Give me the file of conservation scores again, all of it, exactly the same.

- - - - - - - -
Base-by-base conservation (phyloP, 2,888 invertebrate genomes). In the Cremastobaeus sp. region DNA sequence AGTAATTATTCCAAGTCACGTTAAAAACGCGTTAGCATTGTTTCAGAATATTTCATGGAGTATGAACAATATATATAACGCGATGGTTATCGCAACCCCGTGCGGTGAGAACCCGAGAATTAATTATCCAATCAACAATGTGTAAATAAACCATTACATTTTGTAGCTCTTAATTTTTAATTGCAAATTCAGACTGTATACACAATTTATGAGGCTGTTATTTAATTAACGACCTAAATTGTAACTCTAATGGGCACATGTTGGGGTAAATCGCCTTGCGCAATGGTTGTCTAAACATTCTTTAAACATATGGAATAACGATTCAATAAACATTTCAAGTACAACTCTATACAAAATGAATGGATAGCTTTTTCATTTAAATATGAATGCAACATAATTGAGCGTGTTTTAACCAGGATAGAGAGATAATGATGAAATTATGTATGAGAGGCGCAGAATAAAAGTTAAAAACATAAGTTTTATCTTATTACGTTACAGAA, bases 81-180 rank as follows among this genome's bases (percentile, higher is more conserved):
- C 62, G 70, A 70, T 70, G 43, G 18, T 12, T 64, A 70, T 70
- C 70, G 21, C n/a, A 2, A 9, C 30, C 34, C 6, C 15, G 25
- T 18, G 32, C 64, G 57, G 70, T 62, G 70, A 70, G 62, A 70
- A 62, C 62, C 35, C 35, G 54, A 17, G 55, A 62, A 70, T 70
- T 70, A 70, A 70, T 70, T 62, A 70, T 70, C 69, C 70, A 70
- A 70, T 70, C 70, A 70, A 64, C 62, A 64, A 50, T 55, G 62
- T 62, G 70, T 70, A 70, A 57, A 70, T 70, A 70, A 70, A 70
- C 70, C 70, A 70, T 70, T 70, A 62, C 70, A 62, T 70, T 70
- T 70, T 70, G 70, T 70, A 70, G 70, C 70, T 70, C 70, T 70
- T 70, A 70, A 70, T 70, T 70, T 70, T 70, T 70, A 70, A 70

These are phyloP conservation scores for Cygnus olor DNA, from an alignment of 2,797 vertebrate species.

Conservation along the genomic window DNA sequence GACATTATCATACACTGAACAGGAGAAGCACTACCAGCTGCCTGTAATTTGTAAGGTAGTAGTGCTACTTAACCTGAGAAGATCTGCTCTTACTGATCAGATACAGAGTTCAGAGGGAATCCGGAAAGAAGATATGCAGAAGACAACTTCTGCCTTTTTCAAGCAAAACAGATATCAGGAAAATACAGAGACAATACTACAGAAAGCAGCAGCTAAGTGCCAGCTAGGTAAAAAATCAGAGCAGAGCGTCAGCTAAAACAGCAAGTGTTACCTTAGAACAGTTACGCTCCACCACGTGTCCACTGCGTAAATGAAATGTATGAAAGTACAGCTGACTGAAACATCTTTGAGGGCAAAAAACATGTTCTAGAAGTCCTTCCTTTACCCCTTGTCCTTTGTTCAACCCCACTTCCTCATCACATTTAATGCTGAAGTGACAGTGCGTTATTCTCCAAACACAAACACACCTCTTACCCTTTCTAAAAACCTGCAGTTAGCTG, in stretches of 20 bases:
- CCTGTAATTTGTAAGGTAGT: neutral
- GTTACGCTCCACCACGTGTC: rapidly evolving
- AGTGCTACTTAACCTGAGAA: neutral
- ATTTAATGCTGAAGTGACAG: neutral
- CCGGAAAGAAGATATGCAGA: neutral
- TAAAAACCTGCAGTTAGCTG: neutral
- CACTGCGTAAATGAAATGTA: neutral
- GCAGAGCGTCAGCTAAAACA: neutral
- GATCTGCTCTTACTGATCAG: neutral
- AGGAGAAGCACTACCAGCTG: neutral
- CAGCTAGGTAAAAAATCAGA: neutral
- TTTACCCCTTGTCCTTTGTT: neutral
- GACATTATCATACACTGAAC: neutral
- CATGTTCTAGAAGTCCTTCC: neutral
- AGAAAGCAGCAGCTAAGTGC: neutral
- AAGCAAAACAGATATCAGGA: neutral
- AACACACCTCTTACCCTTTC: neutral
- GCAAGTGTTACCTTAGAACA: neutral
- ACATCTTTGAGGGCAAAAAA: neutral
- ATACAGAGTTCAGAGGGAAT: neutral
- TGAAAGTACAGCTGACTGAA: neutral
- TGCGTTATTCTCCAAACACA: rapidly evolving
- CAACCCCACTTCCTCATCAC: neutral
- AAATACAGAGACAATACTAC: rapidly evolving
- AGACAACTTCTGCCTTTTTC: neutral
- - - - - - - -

Base-by-base conservation (phyloP, 2,888 invertebrate genomes). In the Cremastobaeus sp. region DNA sequence AGTAATTATTCCAAGTCACGTTAAAAACGCGTTAGCATTGTTTCAGAATATTTCATGGAGTATGAACAATATATATAACGCGATGGTTATCGCAACCCCGTGCGGTGAGAACCCGAGAATTAATTATCCAATCAACAATGTGTAAATAAACCATTACATTTTGTAGCTCTTAATTTTTAATTGCAAATTCAGACTGTATACACAATTTATGAGGCTGTTATTTAATTAACGACCTAAATTGTAACTCTAATGGGCACATGTTGGGGTAAATCGCCTTGCGCAATGGTTGTCTAAACATTCTTTAAACATATGGAATAACGATTCAATAAACATTTCAAGTACAACTCTATACAAAATGAATGGATAGCTTTTTCATTTAAATATGAATGCAACATAATTGAGCGTGTTTTAACCAGGATAGAGAGATAATGATGAAATTATGTATGAGAGGCGCAGAATAAAAGTTAAAAACATAAGTTTTATCTTATTACGTTACAGAA, bases 81-180 rank as follows among this genome's bases (percentile, higher is more conserved):
- C 62, G 70, A 70, T 70, G 43, G 18, T 12, T 64, A 70, T 70
- C 70, G 21, C n/a, A 2, A 9, C 30, C 34, C 6, C 15, G 25
- T 18, G 32, C 64, G 57, G 70, T 62, G 70, A 70, G 62, A 70
- A 62, C 62, C 35, C 35, G 54, A 17, G 55, A 62, A 70, T 70
- T 70, A 70, A 70, T 70, T 62, A 70, T 70, C 69, C 70, A 70
- A 70, T 70, C 70, A 70, A 64, C 62, A 64, A 50, T 55, G 62
- T 62, G 70, T 70, A 70, A 57, A 70, T 70, A 70, A 70, A 70
- C 70, C 70, A 70, T 70, T 70, A 62, C 70, A 62, T 70, T 70
- T 70, T 70, G 70, T 70, A 70, G 70, C 70, T 70, C 70, T 70
- T 70, A 70, A 70, T 70, T 70, T 70, T 70, T 70, A 70, A 70

These are phyloP conservation scores for Cygnus olor DNA, from an alignment of 2,797 vertebrate species.

Conservation along the genomic window DNA sequence GACATTATCATACACTGAACAGGAGAAGCACTACCAGCTGCCTGTAATTTGTAAGGTAGTAGTGCTACTTAACCTGAGAAGATCTGCTCTTACTGATCAGATACAGAGTTCAGAGGGAATCCGGAAAGAAGATATGCAGAAGACAACTTCTGCCTTTTTCAAGCAAAACAGATATCAGGAAAATACAGAGACAATACTACAGAAAGCAGCAGCTAAGTGCCAGCTAGGTAAAAAATCAGAGCAGAGCGTCAGCTAAAACAGCAAGTGTTACCTTAGAACAGTTACGCTCCACCACGTGTCCACTGCGTAAATGAAATGTATGAAAGTACAGCTGACTGAAACATCTTTGAGGGCAAAAAACATGTTCTAGAAGTCCTTCCTTTACCCCTTGTCCTTTGTTCAACCCCACTTCCTCATCACATTTAATGCTGAAGTGACAGTGCGTTATTCTCCAAACACAAACACACCTCTTACCCTTTCTAAAAACCTGCAGTTAGCTG, in stretches of 20 bases:
- CCTGTAATTTGTAAGGTAGT: neutral
- GTTACGCTCCACCACGTGTC: rapidly evolving
- AGTGCTACTTAACCTGAGAA: neutral
- ATTTAATGCTGAAGTGACAG: neutral
- CCGGAAAGAAGATATGCAGA: neutral
- TAAAAACCTGCAGTTAGCTG: neutral
- CACTGCGTAAATGAAATGTA: neutral
- GCAGAGCGTCAGCTAAAACA: neutral
- GATCTGCTCTTACTGATCAG: neutral
- AGGAGAAGCACTACCAGCTG: neutral
- CAGCTAGGTAAAAAATCAGA: neutral
- TTTACCCCTTGTCCTTTGTT: neutral
- GACATTATCATACACTGAAC: neutral
- CATGTTCTAGAAGTCCTTCC: neutral
- AGAAAGCAGCAGCTAAGTGC: neutral
- AAGCAAAACAGATATCAGGA: neutral
- AACACACCTCTTACCCTTTC: neutral
- GCAAGTGTTACCTTAGAACA: neutral
- ACATCTTTGAGGGCAAAAAA: neutral
- ATACAGAGTTCAGAGGGAAT: neutral
- TGAAAGTACAGCTGACTGAA: neutral
- TGCGTTATTCTCCAAACACA: rapidly evolving
- CAACCCCACTTCCTCATCAC: neutral
- AAATACAGAGACAATACTAC: rapidly evolving
- AGACAACTTCTGCCTTTTTC: neutral